When you tire of Greek food, there is always the Calypso, on the east waterfront, which serves Italian food.

If your budget should become stretched beyond reason, you will always have the fallback of eating at one of Skiathos' innumerable burger/gyro/pizza joints.


The possibilites are endless, especially in Skiathos Town where the main and side streets are choked with "British" pubs, bars and discos. Clubs can also be found in every beach resort around the island and even out in the countryside (mostly discos that open at midnight and keep rocking till dawn). The names of many of these clubs and bars change from year to year, but here are a few traditional favorites:

Near the Polytechnio are: Borzoi (the oldest club on the island), Stones, and Apothiki Music Hall.

On the seafront, BBC draws a young, raucous crowd.
I mostly hung out in such boites as Banana (pop), Kentavros (blues & jazz), Adagio (classical music).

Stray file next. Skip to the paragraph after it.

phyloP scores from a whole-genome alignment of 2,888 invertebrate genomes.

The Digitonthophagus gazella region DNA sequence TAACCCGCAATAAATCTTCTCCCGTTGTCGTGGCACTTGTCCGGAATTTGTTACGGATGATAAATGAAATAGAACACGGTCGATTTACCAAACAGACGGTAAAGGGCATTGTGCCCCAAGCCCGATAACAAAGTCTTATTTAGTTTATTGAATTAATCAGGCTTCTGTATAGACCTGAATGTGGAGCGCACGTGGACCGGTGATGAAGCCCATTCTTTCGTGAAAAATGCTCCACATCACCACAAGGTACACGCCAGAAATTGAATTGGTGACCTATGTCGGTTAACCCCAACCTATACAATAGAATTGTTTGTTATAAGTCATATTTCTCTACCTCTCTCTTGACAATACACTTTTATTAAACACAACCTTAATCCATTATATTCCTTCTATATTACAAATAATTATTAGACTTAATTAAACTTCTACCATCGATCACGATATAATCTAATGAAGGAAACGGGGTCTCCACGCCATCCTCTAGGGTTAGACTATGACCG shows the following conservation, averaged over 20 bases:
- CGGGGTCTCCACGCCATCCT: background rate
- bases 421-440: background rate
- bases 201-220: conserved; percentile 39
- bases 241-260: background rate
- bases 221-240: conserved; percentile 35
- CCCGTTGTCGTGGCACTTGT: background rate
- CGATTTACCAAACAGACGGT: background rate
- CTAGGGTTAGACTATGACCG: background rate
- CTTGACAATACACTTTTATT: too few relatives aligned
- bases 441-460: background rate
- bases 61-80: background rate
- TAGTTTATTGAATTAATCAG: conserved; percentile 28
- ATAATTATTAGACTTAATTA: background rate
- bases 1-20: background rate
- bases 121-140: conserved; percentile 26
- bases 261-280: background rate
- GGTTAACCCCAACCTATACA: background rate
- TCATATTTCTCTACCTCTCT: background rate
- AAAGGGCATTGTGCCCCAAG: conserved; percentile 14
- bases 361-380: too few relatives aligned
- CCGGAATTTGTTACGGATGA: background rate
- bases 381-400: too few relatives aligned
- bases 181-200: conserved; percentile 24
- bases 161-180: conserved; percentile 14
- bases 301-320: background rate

I was also glad to be able to go to the movies. Refresh Paradiso, an open-air cinema on the ring road, plays relatively new releases in their original language. Be prepared for the screening to break off midway so that ice-cream and soda can be hawked.


Skiathos is synonymous with beaches. There are almost a hundred of them, with the popular ones lining the lee (i.e., south) side of the island. Just about every beach on Skiathos will be crowded with tourists, who average fifty thousand a week in season, but that doesn't mean the sea itself won't be clear and refreshing, the amenities varied and appealing.

The beaches on the north coast are the least crowded. The sea runs hard and fast here, making swimming less than pleasant. Also, the beaches aren't accessible by public bus. To reach Lalaria Beach, for example, one must either rent a motorbike or take an excursion boat from Skiathos Town. But once you are there, the rewards are many. The pebbled beach has steep cliffs behind it and there are three famous grottoes nearby, Skotini, Glazia and Halkini.